There is nothing wrong in principle with selling books of knowledge, even if it is not Islamic knowledge such as fiqh, hadeeth and tafseer; rather it is sufficient that these books should not contain things that are contrary to Islam and go against its rulings and etiquette.
With regard to textbooks that are used by students and universities, the need for them is greater. As for what these books contain of pictures that are not compatible with Islamic teachings, as mentioned in the question, if the pictures are few and are not sought in and of themselves, rather the purchaser buys the books because of the beneficial knowledge they contain, such as medical textbooks in which there are illustrations or books that explain by means of pictures, there is nothing wrong with buying and selling these, in sha Allah, because of the general need for them and the difficulty of avoiding the pictures they contain.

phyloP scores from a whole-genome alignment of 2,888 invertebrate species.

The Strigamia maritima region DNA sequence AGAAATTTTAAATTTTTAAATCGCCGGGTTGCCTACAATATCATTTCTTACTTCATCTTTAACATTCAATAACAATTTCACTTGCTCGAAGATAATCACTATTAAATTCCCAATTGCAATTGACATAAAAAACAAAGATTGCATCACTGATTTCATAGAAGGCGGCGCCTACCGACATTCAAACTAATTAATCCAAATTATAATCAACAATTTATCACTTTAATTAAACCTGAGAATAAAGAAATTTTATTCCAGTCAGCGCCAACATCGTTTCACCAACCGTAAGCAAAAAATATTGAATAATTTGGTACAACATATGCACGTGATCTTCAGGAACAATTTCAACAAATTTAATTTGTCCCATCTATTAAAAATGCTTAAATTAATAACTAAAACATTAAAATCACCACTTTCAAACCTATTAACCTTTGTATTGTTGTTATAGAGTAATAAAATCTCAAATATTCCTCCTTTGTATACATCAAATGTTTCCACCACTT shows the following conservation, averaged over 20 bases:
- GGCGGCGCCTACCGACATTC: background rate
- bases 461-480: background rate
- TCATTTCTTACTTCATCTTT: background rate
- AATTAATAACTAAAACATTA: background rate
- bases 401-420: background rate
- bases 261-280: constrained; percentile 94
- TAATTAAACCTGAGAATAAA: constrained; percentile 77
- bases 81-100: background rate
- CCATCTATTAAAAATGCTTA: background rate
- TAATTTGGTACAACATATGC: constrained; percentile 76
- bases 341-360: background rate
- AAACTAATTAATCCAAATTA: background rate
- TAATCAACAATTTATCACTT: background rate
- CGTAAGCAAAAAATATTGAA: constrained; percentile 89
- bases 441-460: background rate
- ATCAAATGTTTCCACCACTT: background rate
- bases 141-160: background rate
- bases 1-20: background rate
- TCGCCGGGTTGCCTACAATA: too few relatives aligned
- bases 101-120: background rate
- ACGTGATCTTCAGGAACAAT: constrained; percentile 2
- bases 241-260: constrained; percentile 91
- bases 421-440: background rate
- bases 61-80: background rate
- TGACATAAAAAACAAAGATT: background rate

But if the seller knows that a specific purchaser is only buying the book because of the pictures in it, then he should not sell it to him.
See the answer to question no. 138655
With regard to books of philosophy, if they are textbooks required as part of the curriculum, there is nothing wrong with selling them to those who need them for their studies, in sha Allah. Similarly, it is permissible to sell them to one who it is thought most likely will benefit from what is in them and is safe from any confusion they may cause, or he will benefit others by teaching and warning against what the books may contain of things that are contrary to Islam.
The seller does not have to probe deeply into the intention of each purchaser; rather it is sufficient for him to act upon what he thinks most likely to be the case and what appears to be the case.
And Allah knows best.